“Making Peace with our lives: Can we really?”
As a human physiology student, I am learning more about how our bodies work daily and I am fascinated by the depth and complexity of our creation as humans. The different molecular mechanisms and regulations that makes us who we are astounds me. Learning about various hormones and neurotransmitters that controls the simple and vital components of our lives such as sleep, appetite, mood, and coping with stress is just awe-inspiring to me. It is only in my generation that I think that the saying “knowledge is power” does not always apply. My human physiology professor jokingly commented about preaching to the choir when she advised that we all should get “enough sleep” every night because sleep has a significant impact on our appetite regulation, performances as students and stress level. There is an hormone called Ghrelin that is secreted by the endocrine cells of our stomach and ghrelin secretion is associated with gastric stretch. Increase concentration of grehlin in our blood decreases gastric stretch and this binds with receptors in our hypothalamus and we experience an increase in appetite. Unsurprisingly, decreased concentration of ghrelin in our blood increases gastric stretch and that binds with a different receptor in the hypothalamus and we experience a decrease in appetite and whoola, We are not hungry!
When you are hungry and your stomach becomes a lead growler, you are secreting ghrelin! When we do not get enough sleep, we have high concentration of ghrelin in our blood and we eat more. It makes me wonder if there is a connection between being dissatisfied with ones life and an increase in secretion of this hormone and overeating. If we add acute stress to the mix, it makes for a bigger party of confusion in our body. Stress increases cortisol level in our blood and epinephrine, which depresses our immune system. When epinephrine is secreted, our heart rate increase, blood pressure increases and as well as blood glucose. Imagine being in a long term state of chronic stress, It would not be surprising that a person could be scared to death literally with all of these predisposing factors. Sleep relates to stress which relates to appetite regulation and that relates to mood and a whole lots of other things.
Going back to the famous saying, even though most of us know that we ought to get enough sleep at night so that we can get up the next day and seize each day, we all often find ourselves doing the opposite. So Knowledge goes from being power to judgement. So what is it that makes this simple idea of getting enough sleep at night impossible? It has become an incurable disease of the 21st century, it is something that is now a norm and getting enough sleep at night is now looked down upon. When I talk to the few people in my life who tells me that they are able to get 8 hours of sleep or more every night, I find myself saying a little prayer of forgiveness afterwards because of my first response to their honest response is judgement. I feel like they just don’t do enough, they are either just more opportuned than the “mass” or they are just “lucky” or they are just not as ambitious or hardworking as most people. I mean, how can you do it? How can you handle all the demands of life and get consistently good 8 hours of sleep or more every night? With an increasing demand to be the best in all that we do in our culture today, something has got to give and in most times, it is usually sleep. To my surprise, when I engaged a step further and asked these people what they do differently that enables them to be able to fulfill this much needed requirement in our lives, the answers I received were all along the line of “I have made peace with my life, I live a very disciplined life, I live in the moment, I am not afraid to say NO to anyone for as much as I need to and I know my limit!” The answers sounds so simple, yet unattainable.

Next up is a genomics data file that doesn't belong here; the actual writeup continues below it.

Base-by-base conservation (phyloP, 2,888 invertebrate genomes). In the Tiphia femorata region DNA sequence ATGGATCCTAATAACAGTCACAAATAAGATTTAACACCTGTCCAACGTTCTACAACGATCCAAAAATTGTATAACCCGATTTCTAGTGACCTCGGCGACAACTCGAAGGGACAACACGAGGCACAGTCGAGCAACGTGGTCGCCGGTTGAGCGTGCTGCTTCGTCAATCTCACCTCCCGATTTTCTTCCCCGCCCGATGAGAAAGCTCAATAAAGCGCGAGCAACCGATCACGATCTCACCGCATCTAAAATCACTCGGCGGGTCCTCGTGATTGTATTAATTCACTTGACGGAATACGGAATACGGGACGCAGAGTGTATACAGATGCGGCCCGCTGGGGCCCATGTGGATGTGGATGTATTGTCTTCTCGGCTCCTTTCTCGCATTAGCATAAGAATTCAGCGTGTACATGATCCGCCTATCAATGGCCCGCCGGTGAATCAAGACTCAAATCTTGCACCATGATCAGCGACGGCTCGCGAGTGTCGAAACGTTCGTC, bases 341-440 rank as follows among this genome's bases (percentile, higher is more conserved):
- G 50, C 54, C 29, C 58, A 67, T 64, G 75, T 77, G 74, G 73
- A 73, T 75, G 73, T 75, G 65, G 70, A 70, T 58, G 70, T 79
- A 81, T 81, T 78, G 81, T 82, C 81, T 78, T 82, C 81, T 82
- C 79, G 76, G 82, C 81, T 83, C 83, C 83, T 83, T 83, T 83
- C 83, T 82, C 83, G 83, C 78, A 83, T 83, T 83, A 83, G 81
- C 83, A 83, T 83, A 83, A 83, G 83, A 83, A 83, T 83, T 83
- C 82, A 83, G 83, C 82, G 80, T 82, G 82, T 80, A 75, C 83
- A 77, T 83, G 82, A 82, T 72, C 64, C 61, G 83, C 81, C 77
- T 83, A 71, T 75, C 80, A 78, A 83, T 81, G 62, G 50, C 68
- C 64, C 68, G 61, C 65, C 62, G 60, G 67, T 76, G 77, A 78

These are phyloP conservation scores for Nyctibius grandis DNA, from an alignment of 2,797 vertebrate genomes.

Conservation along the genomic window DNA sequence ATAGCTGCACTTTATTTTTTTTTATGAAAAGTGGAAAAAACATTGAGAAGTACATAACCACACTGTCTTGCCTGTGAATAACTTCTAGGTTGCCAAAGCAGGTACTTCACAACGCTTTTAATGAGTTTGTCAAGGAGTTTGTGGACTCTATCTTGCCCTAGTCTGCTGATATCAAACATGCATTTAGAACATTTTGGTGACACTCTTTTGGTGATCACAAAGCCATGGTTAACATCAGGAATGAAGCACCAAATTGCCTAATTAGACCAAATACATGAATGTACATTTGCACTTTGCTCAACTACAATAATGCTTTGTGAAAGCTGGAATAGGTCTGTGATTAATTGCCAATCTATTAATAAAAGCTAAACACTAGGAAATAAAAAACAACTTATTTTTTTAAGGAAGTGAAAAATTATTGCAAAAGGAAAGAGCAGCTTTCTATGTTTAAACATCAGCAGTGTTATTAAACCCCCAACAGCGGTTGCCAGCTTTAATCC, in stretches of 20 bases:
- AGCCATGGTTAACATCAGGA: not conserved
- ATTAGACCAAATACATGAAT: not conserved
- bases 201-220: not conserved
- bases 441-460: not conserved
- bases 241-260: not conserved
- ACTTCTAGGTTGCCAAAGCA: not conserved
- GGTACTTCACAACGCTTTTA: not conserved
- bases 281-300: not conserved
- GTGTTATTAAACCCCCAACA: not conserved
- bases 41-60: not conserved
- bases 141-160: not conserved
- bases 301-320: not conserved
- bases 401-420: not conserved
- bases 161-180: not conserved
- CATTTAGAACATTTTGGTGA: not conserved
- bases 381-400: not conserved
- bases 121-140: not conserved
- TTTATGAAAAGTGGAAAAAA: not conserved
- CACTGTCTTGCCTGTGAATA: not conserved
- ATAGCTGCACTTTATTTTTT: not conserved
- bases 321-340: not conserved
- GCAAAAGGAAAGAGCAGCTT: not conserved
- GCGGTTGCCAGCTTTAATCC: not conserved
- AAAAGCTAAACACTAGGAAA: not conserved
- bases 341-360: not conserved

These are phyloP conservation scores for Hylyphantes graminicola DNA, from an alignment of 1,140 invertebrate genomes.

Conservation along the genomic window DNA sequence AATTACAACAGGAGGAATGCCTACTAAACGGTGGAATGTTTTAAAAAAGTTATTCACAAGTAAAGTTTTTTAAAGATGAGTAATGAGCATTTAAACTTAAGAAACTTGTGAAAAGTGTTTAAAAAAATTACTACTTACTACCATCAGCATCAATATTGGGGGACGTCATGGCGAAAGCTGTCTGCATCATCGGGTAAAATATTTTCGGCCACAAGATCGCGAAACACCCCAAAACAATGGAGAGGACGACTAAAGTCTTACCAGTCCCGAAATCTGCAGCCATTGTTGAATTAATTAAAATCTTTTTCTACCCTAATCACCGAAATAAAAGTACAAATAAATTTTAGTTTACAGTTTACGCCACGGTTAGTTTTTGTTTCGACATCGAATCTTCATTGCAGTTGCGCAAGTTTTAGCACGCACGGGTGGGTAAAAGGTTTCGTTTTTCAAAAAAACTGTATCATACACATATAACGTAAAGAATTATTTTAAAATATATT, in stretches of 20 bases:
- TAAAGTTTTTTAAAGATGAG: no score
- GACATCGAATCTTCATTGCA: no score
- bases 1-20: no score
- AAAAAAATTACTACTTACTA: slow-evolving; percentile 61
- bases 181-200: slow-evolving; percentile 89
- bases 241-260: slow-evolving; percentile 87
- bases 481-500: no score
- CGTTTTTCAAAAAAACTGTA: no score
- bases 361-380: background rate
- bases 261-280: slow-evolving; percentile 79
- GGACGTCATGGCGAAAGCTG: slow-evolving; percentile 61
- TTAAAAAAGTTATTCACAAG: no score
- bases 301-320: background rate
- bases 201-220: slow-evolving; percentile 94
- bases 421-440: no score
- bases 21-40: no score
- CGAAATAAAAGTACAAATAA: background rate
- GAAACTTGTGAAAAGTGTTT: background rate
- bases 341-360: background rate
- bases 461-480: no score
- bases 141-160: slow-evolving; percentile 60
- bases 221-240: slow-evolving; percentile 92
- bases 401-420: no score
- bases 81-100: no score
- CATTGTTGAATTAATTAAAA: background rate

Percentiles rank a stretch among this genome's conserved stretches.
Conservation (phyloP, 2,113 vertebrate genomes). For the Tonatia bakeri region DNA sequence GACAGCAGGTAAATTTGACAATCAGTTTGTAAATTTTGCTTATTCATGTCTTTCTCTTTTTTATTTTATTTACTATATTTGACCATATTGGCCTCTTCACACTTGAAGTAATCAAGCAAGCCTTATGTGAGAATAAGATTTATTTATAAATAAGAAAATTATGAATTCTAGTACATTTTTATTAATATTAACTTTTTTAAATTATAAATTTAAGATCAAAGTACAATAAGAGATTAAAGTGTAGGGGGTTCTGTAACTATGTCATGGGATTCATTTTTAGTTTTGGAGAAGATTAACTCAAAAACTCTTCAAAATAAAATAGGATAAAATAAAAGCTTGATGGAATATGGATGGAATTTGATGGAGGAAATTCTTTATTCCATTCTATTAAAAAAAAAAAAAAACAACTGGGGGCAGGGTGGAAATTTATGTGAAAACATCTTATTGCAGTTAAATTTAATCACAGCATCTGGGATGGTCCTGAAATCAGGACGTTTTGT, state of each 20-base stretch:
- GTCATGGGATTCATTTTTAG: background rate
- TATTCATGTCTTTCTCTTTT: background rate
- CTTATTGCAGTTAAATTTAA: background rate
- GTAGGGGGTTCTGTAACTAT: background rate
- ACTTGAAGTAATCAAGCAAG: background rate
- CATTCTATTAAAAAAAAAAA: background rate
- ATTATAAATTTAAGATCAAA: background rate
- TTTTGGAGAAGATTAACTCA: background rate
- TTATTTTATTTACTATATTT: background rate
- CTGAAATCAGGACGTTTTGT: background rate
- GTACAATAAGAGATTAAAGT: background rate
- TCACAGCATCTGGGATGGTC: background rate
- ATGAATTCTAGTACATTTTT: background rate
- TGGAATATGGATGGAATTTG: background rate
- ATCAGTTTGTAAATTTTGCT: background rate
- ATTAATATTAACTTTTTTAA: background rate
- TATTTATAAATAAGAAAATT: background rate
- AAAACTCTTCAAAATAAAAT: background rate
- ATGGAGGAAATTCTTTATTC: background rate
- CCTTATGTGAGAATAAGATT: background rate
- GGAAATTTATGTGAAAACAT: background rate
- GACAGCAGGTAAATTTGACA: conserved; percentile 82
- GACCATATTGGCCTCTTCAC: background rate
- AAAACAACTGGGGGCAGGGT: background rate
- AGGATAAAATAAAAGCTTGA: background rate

Truth be told, these are things that if implemented consistently, it would only change our lives for the better but someone somewhere would not be getting the help they need from us. One of the answers that pricked me the most was the response of “Making Peace with ourselves.” I think this is an idea that could be challenged and discussed more, it demands a revolution of people standing up to encourage the culture of making peace with life and defining what that means. Making peace does not mean being complacent, in fact it means working hard but accepting your life for what it is right now. It means pushing forward the culture of living in the moment and smelling more roses while striving for the better! It is progressive thinking that encourages us to develop new ways to balance our increasingly daily demands (life, work, school) with our human need for wellness! It means proper regulation of our appetite, mood and stress. It means taking care of ourselves to the best of our abilities, loving ourselves as well as others and just being! It is accepting that we are enough as we are and not falling into the pit of comparison (yea, don’t we all do that? ;)). It means working towards the most dreadful word nowadays, “balance!”
Most importantly, it means Living!
and making peace with our lives…:)….
Source: Life Lessons